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Categorized | Featured, Hartford

One Million Lives Lost in the Covid-19 Pandemic

HARTFORDThe Hartford Editor and Publisher Ann Marie Adams thanks God, family and friends for blessing us with our lives to carry on during the COVID-19 pandemic.

We pray for world peace and health, our staff, our freelancers, our support staff and volunteers to endure this coronavirus epidemic that’s taking the lives of our loved ones. Therefore, we will resume publishing on Oct. 24, 2020.

We also call for a hearing to learn about the underlying theological causes of this recent phenomenon that affects all of us, not just some of us. We want all who are concerned about the current calamatiy to contact us at to discuss this sobering reality in these times.

Here’s a letter from the United Nations to address this sobering milestone in the pandemic.

Remarks by H.E. Mr. Volkan Bozkir,




Thank you for the opportunity to address today’s Ministerial Meeting.

I only wish we could be together, in the same room.

The loss of contact, however, is only one of the many casualties of the global pandemic, which this week hit the sobering mark of one million lives lost.

COVID-19 has shaken our world. In addition to the many who have suffered and suffer, many countries are now facing severe challenges to their economies and social systems. 

Even the finest of healthcare systems and social safety nets have been tried and tested by this pandemic. Where does this leave those who were already behind?

Unfortunately, as is so often the case, it is the most vulnerable that are hit hardest.

Middle-income countries are no exception and have the unique challenge of being caught somewhere in the middle – excuse the pun. They are both economic powerhouses and struggling with inequality; they are home to abundant resources and innovation, and yet must fight their way through global financial and economic systems that are not always designed in their favor.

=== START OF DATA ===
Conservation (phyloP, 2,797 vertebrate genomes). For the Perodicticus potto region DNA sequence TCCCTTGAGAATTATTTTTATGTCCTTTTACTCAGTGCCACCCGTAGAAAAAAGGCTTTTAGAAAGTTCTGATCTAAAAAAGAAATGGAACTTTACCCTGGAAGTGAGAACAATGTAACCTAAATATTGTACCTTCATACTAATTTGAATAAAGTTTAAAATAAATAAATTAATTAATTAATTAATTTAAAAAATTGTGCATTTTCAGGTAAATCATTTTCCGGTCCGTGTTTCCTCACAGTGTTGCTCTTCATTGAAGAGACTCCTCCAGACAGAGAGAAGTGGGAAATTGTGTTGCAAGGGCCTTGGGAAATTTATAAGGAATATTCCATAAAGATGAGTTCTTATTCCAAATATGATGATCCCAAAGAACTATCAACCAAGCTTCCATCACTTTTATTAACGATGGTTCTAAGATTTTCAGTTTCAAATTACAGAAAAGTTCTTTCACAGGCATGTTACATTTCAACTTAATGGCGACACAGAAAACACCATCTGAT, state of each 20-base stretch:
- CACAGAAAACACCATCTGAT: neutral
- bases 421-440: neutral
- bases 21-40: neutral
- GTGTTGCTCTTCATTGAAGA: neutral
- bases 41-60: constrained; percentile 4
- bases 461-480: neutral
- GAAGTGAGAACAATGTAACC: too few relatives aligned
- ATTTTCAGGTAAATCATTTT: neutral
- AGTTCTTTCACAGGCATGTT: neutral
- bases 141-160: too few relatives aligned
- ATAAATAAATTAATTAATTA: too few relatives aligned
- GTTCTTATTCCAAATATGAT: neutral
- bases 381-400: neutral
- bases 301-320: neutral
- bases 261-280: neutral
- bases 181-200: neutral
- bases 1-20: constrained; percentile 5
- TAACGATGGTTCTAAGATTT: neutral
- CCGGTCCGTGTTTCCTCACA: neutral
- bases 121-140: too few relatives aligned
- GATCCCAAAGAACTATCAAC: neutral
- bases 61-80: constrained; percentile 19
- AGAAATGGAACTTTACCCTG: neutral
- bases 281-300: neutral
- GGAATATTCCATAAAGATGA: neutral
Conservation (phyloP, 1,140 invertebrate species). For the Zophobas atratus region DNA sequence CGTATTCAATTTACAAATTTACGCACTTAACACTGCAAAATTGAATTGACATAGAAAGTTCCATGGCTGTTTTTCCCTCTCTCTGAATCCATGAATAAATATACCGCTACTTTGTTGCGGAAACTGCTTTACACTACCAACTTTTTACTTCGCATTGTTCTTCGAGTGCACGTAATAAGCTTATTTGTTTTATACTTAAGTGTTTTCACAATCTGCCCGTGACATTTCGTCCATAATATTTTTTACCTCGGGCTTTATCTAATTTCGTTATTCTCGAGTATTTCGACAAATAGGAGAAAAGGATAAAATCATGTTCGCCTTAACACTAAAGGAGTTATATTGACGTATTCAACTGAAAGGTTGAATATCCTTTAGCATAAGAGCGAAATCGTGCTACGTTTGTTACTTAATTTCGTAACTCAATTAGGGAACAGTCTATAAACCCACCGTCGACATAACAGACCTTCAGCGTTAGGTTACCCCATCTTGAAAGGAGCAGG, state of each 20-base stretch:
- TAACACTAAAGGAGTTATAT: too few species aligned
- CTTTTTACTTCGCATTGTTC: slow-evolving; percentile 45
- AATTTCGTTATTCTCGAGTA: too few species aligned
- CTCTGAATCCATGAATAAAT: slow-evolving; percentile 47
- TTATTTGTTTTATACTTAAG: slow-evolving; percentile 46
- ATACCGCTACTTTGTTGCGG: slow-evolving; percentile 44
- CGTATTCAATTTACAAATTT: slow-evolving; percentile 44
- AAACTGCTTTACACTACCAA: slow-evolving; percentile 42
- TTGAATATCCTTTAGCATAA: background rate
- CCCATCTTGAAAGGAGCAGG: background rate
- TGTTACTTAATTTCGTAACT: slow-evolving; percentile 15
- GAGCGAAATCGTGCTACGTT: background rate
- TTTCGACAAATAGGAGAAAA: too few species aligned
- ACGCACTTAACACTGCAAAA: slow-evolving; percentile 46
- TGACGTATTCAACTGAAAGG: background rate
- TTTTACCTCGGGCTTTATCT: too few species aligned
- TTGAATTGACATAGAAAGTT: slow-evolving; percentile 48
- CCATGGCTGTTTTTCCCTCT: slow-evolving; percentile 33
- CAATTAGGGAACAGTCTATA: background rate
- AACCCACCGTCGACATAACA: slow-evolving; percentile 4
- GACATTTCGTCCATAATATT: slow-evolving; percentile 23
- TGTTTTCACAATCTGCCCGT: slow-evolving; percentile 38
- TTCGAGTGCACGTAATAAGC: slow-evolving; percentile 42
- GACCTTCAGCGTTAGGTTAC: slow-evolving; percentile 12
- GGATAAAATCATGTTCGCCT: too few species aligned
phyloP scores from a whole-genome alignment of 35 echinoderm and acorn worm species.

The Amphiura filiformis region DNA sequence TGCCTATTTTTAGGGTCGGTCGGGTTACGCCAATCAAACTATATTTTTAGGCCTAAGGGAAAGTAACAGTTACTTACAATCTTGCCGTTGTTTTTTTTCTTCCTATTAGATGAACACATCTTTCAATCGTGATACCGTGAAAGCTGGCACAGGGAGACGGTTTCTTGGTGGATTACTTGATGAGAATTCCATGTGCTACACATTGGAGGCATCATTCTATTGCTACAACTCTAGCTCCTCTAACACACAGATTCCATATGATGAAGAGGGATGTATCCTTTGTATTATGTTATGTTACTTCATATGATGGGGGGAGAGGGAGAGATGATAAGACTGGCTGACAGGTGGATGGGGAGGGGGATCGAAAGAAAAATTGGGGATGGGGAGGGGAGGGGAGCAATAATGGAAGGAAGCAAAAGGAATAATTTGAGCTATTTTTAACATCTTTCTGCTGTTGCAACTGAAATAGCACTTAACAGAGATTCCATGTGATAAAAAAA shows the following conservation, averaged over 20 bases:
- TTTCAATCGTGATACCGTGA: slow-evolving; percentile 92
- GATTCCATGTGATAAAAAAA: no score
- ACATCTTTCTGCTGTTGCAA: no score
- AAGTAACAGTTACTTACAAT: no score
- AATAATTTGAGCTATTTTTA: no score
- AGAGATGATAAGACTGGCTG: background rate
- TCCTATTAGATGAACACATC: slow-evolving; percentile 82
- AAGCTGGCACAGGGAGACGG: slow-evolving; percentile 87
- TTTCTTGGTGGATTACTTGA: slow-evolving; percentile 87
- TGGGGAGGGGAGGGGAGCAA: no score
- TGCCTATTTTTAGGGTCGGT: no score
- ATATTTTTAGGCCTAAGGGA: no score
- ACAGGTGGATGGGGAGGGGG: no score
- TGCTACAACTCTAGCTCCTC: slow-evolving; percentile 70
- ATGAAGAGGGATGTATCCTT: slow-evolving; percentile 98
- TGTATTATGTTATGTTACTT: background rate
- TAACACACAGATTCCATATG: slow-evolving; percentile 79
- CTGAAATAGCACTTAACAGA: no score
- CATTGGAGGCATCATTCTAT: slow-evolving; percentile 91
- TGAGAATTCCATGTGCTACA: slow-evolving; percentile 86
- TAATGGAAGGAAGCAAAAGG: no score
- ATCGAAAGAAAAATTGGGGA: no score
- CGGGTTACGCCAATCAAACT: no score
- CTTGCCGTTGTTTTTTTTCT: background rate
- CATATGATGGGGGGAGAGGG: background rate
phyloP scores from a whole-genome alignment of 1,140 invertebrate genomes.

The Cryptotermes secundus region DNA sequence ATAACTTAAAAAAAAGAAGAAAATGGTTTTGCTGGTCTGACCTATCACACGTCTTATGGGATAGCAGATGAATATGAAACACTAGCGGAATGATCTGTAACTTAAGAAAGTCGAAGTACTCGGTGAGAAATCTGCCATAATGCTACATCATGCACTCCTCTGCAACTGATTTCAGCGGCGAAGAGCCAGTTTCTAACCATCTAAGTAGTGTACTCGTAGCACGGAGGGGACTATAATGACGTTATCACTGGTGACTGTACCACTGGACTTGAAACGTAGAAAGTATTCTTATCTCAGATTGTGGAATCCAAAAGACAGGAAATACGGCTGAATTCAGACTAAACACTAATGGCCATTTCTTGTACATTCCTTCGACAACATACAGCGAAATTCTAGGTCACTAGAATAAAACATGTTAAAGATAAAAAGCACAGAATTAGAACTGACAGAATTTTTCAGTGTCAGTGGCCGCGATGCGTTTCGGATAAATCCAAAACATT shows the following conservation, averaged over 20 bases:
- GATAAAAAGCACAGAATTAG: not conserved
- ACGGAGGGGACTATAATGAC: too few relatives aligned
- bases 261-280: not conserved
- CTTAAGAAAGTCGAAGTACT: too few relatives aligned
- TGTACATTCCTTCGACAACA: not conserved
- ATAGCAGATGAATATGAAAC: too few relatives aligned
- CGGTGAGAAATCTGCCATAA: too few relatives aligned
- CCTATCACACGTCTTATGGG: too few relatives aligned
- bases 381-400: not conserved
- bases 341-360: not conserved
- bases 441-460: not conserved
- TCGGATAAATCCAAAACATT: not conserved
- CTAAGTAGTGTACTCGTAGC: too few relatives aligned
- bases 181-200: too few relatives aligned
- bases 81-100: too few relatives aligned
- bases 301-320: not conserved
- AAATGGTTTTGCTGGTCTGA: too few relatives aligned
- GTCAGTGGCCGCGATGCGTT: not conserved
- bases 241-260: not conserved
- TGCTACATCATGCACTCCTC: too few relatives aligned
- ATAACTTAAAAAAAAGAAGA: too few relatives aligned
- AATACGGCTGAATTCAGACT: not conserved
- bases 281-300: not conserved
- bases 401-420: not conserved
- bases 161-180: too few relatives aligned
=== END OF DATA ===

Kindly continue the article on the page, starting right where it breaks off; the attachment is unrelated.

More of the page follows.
MICs made remarkable progress against the Sustainable Development Goals. COVID-19, however, is setting back these gains.

In addition to health and well-being, the pandemic is exacerbating poverty, limiting economic growth, elevating debt levels, and limiting access to education, to name but a few.

Coupled with multidimensional poverty, vulnerability to shocks, and significant debt burdens, COVID has reinforced the prospect of a ‘middle-income trap’, exacerbating already formidable development challenges.

In this context, I encourage the IFIs to consider factors other than GDP per capita for assessing access to finance.

I am confident that we can seize this moment to convert crisis into opportunity; to accelerate progress on the SDGs throughout the Decade of Action; and to adopt innovative policies and strategies that properly and adequately address the needs of MICs.

I am confident that together, at the High-Level Meeting on Middle-Income Countries, which I am mandated to host during the session, you will present practical proposals to this effect.

Excellencies, there is no linear path to sustainable development – no one size fits all – we must endeavor to make flexible and adaptable the international systems and tools that support countries in their development goals. Particularly now, in their time of need.

I look forward to working with you on this and I thank you very much for having me in this meeting.

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